By Benjamin Curto ~ June 29th, 2009. Filed under: Theater, Video.
Trying to figure out what to buy or what you have and you just keep getting more confused? It’s reasonably easy to do considering most everyone who could help you probably has an angle of selling you something!
Let’s start with the basics, pixels. Televisions are a lot like mosaics where lots of small dots make a picture when you step back from it. Each tile (or dot) in a television is called a pixel, and those numbers people throw around are actually the number of pixels. The more of them there are, the better a picture will look, just like a mosaic!
Standard television is typically 480i (480 horizontal lines… we’ll deal with the ‘i’ later), anything (read it) ANYTHING above this can be classified as high definition! This means not all high definition is the same, there are many different levels including: 720i, 720p, 1080i, and 1080p. The number always tells you how many horizontal lines the screen has, more is better. That was simple! There is more if you’re interested though…. For example are you curious how many vertical lines there are?
That’s more of a format question… the old style ‘square’ screens are a 4:3 ration, meaning it has 4 vertical lines for every 3 horiztonal lines where as newer screens are almost all ‘widescreen’ which is synonymous with a ratio of 16:9 meaning it has 16 vertical lines for every 9 horizontal lines. In today’s market you can ignore the screen format for the most part as virtually all LCD, plasma, and projectors on the market use a 16:9 widescreen format.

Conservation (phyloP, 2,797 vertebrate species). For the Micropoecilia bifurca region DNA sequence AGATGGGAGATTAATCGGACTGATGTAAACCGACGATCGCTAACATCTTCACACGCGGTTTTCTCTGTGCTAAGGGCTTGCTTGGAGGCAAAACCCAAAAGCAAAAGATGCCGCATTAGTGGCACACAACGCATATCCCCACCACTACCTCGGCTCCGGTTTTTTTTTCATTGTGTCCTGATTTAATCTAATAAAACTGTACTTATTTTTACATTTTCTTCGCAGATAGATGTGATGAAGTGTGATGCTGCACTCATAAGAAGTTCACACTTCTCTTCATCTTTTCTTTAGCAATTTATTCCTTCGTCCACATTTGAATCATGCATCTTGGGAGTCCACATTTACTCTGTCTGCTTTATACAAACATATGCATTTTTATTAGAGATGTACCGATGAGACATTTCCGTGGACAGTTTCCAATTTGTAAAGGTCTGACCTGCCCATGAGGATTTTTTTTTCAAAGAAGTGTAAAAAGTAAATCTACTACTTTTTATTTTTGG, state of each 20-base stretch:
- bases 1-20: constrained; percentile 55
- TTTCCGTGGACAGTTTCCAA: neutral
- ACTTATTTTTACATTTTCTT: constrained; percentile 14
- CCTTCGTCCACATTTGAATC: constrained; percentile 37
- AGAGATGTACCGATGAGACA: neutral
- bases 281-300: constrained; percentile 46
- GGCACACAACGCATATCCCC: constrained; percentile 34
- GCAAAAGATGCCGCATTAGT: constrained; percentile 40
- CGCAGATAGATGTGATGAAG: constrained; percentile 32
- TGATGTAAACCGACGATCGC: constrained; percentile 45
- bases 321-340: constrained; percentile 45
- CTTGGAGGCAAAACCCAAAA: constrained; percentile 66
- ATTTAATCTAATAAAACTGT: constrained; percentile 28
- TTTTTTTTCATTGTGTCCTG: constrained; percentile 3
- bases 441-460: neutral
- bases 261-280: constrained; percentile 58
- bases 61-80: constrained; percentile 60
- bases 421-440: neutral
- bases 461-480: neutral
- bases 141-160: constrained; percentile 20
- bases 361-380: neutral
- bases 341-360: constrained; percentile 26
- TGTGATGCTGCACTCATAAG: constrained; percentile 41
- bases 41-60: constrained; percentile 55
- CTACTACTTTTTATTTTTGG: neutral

Let’s go back to that ‘i’ (and that ‘p’), it stands for ‘interlaced’ (and ‘progressive’ respectively). Interlaced menas it draws every other line on on it’s first pass (1, 3, 5, 7, 9, …etc) then every other line on it’s second pass (2, 4, 6, 8, 10…etc). Progressive means it draws every line on every pass. How much better is progressive? Make a picture book with 100 post it notes of a ballerina dancing…. then remove every other page and flip through it! Most people prefer 720p over 1080i, even though there are less lines/dots the picture is move vibrant because it’s drawn every pass.
What else contributes to the quality of the screen/picture? Well the technology used is a large factor (LCD, DLP, Plasma, CRT…etc), the brightness and contrast ration, and for some technologies the refresh rate. Those will all be discussed in future entries though!
I need 1080p now! Of course everyone does! Be careful though, remember what your screen can diplay is limited by what is plugged into it. A VCR that plays a 480i picture will still just be a 480i picture nomatter what screen it’s on. Likewise standard cable/satelite programming won’t improve much with an HD screen unless you upgrade to HD programming. Once you have an HD video source to plug into your television you need to make sure you have the right cable between the two otherwise it’s all a waste!